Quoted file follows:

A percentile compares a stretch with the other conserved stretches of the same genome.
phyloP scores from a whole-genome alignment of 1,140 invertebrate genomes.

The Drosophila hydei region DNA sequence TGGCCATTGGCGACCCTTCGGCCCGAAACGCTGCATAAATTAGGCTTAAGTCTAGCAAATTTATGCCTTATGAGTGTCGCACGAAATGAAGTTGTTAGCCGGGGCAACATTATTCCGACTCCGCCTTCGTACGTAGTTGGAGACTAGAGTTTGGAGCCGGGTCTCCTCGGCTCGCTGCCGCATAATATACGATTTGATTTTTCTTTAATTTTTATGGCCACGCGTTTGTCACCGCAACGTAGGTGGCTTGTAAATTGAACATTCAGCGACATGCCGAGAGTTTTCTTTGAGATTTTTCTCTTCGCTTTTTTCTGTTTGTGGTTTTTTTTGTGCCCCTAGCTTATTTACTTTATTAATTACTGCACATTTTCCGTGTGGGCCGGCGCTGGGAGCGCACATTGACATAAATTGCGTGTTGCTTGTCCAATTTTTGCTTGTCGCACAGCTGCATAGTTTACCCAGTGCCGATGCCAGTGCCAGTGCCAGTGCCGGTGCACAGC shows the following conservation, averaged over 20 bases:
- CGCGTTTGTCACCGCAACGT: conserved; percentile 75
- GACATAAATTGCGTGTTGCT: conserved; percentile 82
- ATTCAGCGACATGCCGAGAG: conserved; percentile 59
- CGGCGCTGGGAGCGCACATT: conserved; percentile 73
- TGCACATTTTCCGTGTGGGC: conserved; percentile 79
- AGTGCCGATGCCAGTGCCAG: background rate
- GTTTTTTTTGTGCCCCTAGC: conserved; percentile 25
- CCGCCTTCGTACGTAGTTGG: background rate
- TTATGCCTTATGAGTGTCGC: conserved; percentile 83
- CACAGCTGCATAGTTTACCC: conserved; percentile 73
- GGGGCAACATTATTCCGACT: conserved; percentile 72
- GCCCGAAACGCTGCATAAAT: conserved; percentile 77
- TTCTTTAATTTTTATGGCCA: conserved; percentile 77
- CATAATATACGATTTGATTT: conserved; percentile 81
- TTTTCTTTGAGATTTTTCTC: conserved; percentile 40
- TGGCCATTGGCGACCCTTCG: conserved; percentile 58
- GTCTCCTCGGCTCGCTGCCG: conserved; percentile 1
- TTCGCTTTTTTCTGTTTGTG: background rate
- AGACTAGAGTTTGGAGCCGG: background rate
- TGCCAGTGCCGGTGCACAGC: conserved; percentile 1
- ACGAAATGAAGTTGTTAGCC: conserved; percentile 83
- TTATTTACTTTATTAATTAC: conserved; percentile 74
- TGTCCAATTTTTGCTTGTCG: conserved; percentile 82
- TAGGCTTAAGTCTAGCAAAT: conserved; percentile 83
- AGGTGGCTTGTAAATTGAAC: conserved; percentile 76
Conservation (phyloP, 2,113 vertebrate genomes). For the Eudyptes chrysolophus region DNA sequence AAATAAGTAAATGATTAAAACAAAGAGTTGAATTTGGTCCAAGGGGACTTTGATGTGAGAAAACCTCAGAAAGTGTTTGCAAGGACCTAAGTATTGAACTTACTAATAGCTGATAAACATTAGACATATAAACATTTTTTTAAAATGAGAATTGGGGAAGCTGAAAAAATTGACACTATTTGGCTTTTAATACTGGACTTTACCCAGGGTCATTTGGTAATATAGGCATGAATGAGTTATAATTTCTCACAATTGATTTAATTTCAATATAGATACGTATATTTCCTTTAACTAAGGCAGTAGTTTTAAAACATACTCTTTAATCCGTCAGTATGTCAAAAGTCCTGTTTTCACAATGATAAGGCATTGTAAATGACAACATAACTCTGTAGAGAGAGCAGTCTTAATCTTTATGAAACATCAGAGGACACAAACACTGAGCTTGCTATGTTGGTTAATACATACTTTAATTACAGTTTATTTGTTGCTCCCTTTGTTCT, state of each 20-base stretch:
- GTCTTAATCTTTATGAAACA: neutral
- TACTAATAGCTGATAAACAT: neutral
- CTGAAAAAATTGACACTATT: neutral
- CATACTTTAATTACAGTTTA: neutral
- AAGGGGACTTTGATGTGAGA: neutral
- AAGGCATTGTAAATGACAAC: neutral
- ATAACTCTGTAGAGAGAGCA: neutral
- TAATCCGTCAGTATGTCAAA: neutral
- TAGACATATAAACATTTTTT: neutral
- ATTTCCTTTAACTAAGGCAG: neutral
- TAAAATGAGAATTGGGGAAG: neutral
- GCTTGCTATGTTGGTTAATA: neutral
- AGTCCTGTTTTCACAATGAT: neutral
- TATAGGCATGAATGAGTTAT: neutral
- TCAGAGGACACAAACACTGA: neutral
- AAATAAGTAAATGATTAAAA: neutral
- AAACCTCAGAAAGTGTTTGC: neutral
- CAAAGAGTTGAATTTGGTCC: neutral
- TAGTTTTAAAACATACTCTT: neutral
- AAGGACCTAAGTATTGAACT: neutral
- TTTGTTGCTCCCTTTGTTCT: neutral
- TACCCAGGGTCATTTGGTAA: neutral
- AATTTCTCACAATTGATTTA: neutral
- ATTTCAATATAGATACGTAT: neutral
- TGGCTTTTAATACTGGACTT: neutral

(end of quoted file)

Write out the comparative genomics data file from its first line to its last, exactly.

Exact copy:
A percentile compares a stretch with the other conserved stretches of the same genome.
phyloP scores from a whole-genome alignment of 1,140 invertebrate genomes.

The Drosophila hydei region DNA sequence TGGCCATTGGCGACCCTTCGGCCCGAAACGCTGCATAAATTAGGCTTAAGTCTAGCAAATTTATGCCTTATGAGTGTCGCACGAAATGAAGTTGTTAGCCGGGGCAACATTATTCCGACTCCGCCTTCGTACGTAGTTGGAGACTAGAGTTTGGAGCCGGGTCTCCTCGGCTCGCTGCCGCATAATATACGATTTGATTTTTCTTTAATTTTTATGGCCACGCGTTTGTCACCGCAACGTAGGTGGCTTGTAAATTGAACATTCAGCGACATGCCGAGAGTTTTCTTTGAGATTTTTCTCTTCGCTTTTTTCTGTTTGTGGTTTTTTTTGTGCCCCTAGCTTATTTACTTTATTAATTACTGCACATTTTCCGTGTGGGCCGGCGCTGGGAGCGCACATTGACATAAATTGCGTGTTGCTTGTCCAATTTTTGCTTGTCGCACAGCTGCATAGTTTACCCAGTGCCGATGCCAGTGCCAGTGCCAGTGCCGGTGCACAGC shows the following conservation, averaged over 20 bases:
- CGCGTTTGTCACCGCAACGT: conserved; percentile 75
- GACATAAATTGCGTGTTGCT: conserved; percentile 82
- ATTCAGCGACATGCCGAGAG: conserved; percentile 59
- CGGCGCTGGGAGCGCACATT: conserved; percentile 73
- TGCACATTTTCCGTGTGGGC: conserved; percentile 79
- AGTGCCGATGCCAGTGCCAG: background rate
- GTTTTTTTTGTGCCCCTAGC: conserved; percentile 25
- CCGCCTTCGTACGTAGTTGG: background rate
- TTATGCCTTATGAGTGTCGC: conserved; percentile 83
- CACAGCTGCATAGTTTACCC: conserved; percentile 73
- GGGGCAACATTATTCCGACT: conserved; percentile 72
- GCCCGAAACGCTGCATAAAT: conserved; percentile 77
- TTCTTTAATTTTTATGGCCA: conserved; percentile 77
- CATAATATACGATTTGATTT: conserved; percentile 81
- TTTTCTTTGAGATTTTTCTC: conserved; percentile 40
- TGGCCATTGGCGACCCTTCG: conserved; percentile 58
- GTCTCCTCGGCTCGCTGCCG: conserved; percentile 1
- TTCGCTTTTTTCTGTTTGTG: background rate
- AGACTAGAGTTTGGAGCCGG: background rate
- TGCCAGTGCCGGTGCACAGC: conserved; percentile 1
- ACGAAATGAAGTTGTTAGCC: conserved; percentile 83
- TTATTTACTTTATTAATTAC: conserved; percentile 74
- TGTCCAATTTTTGCTTGTCG: conserved; percentile 82
- TAGGCTTAAGTCTAGCAAAT: conserved; percentile 83
- AGGTGGCTTGTAAATTGAAC: conserved; percentile 76
Conservation (phyloP, 2,113 vertebrate genomes). For the Eudyptes chrysolophus region DNA sequence AAATAAGTAAATGATTAAAACAAAGAGTTGAATTTGGTCCAAGGGGACTTTGATGTGAGAAAACCTCAGAAAGTGTTTGCAAGGACCTAAGTATTGAACTTACTAATAGCTGATAAACATTAGACATATAAACATTTTTTTAAAATGAGAATTGGGGAAGCTGAAAAAATTGACACTATTTGGCTTTTAATACTGGACTTTACCCAGGGTCATTTGGTAATATAGGCATGAATGAGTTATAATTTCTCACAATTGATTTAATTTCAATATAGATACGTATATTTCCTTTAACTAAGGCAGTAGTTTTAAAACATACTCTTTAATCCGTCAGTATGTCAAAAGTCCTGTTTTCACAATGATAAGGCATTGTAAATGACAACATAACTCTGTAGAGAGAGCAGTCTTAATCTTTATGAAACATCAGAGGACACAAACACTGAGCTTGCTATGTTGGTTAATACATACTTTAATTACAGTTTATTTGTTGCTCCCTTTGTTCT, state of each 20-base stretch:
- GTCTTAATCTTTATGAAACA: neutral
- TACTAATAGCTGATAAACAT: neutral
- CTGAAAAAATTGACACTATT: neutral
- CATACTTTAATTACAGTTTA: neutral
- AAGGGGACTTTGATGTGAGA: neutral
- AAGGCATTGTAAATGACAAC: neutral
- ATAACTCTGTAGAGAGAGCA: neutral
- TAATCCGTCAGTATGTCAAA: neutral
- TAGACATATAAACATTTTTT: neutral
- ATTTCCTTTAACTAAGGCAG: neutral
- TAAAATGAGAATTGGGGAAG: neutral
- GCTTGCTATGTTGGTTAATA: neutral
- AGTCCTGTTTTCACAATGAT: neutral
- TATAGGCATGAATGAGTTAT: neutral
- TCAGAGGACACAAACACTGA: neutral
- AAATAAGTAAATGATTAAAA: neutral
- AAACCTCAGAAAGTGTTTGC: neutral
- CAAAGAGTTGAATTTGGTCC: neutral
- TAGTTTTAAAACATACTCTT: neutral
- AAGGACCTAAGTATTGAACT: neutral
- TTTGTTGCTCCCTTTGTTCT: neutral
- TACCCAGGGTCATTTGGTAA: neutral
- AATTTCTCACAATTGATTTA: neutral
- ATTTCAATATAGATACGTAT: neutral
- TGGCTTTTAATACTGGACTT: neutral